In 1969 Victor Hallett gave me his Baulch family tree papers. Fifteen years earlier he had started gathering information needed to build the family tree for Francis and Enoch Baulch. Making sense of all the information he had gathered had become just too difficult for him. No wonder. Victor Hallett’s mother and my Grandpa Baulch were two of more than 180 of Francis Baulch’s grandchildren and while Enoch Baulch had several grandchildren their number was not nearly as many as Francis Baulch’s grandchildren.
Many of Francis and Enoch’s descendants lived, as I did, not far from Kirkstall where both
Francis and Enoch lived in later life. So it is any wonder that I was often asked “You’re a Baulch are you?” Then there generally there is a pause. “Related to the ones at Mount Koroite?” or “The school bus driver’s mother is a Baulch” or something similar.
Indeed, my very first family history visit was taken with my father to Norman Broadwood. Both men had farmed on blocks which were part of the Squattleseamere Closer Settlement Estate. Norman had his father William Broadwood’s block and when I was a small child my father had Jeremiah Gleeson’s block. Jeremiah had previously worked at Dunmore (but I think this refers to the Parish of Dunmore – not my father’s childhood home).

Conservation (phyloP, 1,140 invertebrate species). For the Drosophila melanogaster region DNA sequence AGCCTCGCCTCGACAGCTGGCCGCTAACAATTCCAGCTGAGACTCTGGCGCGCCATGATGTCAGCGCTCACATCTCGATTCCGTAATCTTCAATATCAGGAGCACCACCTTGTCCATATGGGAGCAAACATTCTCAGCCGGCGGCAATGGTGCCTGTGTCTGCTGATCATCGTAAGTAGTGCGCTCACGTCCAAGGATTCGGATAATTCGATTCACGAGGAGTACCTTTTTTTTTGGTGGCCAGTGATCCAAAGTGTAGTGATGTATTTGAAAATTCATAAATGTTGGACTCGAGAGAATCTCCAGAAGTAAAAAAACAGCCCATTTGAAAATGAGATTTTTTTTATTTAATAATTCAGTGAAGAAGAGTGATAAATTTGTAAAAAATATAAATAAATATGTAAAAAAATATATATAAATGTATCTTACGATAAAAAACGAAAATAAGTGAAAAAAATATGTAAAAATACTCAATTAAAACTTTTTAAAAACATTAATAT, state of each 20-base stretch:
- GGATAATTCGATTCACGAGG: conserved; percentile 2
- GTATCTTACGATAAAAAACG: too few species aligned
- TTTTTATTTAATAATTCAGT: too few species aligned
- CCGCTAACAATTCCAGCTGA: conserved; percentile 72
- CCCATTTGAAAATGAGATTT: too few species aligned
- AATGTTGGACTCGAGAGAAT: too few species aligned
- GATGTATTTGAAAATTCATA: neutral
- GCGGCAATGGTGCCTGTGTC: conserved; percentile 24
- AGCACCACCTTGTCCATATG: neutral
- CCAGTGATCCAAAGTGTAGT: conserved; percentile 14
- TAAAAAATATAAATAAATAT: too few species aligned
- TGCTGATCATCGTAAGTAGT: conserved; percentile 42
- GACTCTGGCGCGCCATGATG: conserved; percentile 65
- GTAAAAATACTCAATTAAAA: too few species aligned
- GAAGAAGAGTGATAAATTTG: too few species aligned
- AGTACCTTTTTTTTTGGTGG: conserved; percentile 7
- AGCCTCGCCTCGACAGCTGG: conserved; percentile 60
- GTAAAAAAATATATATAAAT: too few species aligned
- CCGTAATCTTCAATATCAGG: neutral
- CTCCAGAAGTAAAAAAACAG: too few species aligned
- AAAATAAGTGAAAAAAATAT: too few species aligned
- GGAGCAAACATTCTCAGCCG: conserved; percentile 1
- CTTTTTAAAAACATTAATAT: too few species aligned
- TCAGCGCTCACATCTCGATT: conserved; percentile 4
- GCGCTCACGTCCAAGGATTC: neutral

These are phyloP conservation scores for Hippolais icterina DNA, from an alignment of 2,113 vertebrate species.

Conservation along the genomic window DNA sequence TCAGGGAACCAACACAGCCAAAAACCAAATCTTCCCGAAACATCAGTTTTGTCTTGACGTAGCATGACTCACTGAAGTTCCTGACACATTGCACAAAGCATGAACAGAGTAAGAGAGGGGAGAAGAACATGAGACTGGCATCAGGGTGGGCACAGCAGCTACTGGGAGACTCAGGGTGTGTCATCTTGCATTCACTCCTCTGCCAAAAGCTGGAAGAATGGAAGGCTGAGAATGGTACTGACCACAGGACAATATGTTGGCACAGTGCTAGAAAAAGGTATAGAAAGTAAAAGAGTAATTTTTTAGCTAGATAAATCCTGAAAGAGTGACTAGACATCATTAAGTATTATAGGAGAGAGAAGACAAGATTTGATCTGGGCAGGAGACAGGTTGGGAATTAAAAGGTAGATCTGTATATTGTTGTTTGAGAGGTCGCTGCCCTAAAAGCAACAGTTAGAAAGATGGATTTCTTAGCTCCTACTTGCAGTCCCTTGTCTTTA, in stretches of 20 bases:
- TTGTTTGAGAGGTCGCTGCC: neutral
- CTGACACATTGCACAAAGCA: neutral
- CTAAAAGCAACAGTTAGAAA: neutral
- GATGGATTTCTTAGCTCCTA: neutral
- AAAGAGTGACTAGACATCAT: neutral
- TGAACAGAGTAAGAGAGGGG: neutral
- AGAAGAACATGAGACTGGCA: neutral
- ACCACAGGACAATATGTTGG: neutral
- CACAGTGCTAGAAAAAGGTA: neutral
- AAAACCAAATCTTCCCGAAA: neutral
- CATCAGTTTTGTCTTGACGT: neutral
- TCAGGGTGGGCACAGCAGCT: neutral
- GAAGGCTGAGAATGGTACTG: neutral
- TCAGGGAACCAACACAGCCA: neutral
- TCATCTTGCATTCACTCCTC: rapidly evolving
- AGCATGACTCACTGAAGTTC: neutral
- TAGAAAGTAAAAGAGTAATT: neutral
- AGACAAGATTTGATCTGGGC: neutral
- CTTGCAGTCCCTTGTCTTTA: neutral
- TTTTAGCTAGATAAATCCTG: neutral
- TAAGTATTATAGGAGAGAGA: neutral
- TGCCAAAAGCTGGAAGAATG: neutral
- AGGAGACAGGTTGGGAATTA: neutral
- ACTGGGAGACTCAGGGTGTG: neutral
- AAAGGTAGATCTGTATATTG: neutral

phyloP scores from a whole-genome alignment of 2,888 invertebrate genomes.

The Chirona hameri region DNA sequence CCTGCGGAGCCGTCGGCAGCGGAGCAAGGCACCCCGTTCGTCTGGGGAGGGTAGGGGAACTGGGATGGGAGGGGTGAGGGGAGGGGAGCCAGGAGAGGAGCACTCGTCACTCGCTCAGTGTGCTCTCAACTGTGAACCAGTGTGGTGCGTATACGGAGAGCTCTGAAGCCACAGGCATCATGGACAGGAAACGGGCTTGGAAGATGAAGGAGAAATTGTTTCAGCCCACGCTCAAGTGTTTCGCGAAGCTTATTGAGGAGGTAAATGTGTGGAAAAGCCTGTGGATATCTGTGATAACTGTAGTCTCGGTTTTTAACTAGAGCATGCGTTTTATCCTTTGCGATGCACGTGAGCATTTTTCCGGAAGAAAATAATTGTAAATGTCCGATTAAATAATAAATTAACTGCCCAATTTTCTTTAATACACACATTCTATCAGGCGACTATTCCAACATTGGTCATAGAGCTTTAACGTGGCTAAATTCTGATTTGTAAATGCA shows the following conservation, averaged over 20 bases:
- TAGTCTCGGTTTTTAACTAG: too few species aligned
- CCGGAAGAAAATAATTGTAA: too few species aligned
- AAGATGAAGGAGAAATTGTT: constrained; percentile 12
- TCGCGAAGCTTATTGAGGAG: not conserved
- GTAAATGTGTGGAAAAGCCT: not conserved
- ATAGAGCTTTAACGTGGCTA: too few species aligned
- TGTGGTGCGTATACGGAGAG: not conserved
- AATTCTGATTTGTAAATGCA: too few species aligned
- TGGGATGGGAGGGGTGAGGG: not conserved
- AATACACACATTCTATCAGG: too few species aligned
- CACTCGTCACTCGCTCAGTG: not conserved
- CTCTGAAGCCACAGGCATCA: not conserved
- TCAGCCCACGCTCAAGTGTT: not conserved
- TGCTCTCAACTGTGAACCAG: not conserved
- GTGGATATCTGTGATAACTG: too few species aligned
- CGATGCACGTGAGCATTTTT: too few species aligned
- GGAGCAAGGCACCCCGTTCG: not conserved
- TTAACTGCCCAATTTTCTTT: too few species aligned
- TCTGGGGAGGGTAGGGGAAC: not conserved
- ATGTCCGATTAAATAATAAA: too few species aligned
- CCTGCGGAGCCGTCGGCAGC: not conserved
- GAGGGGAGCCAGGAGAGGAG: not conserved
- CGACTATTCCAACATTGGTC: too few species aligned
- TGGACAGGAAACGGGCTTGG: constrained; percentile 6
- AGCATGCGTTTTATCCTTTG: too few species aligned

Norman’s grandmother was Mary Ann Baulch. What’s more she had been born at sea. Her parents, Norman said, had emigrated because Mary Ann’s father, Enoch, only received 2/6 a week wages when he could find work in Somerset.
Here were some clues about why and when Enoch decided to emigrate. These clues helped me research the story further.
Since that visit other information I have gathered has substantiated and enriched the stories Norman Broadwood told us at my very first family history visit to another family member.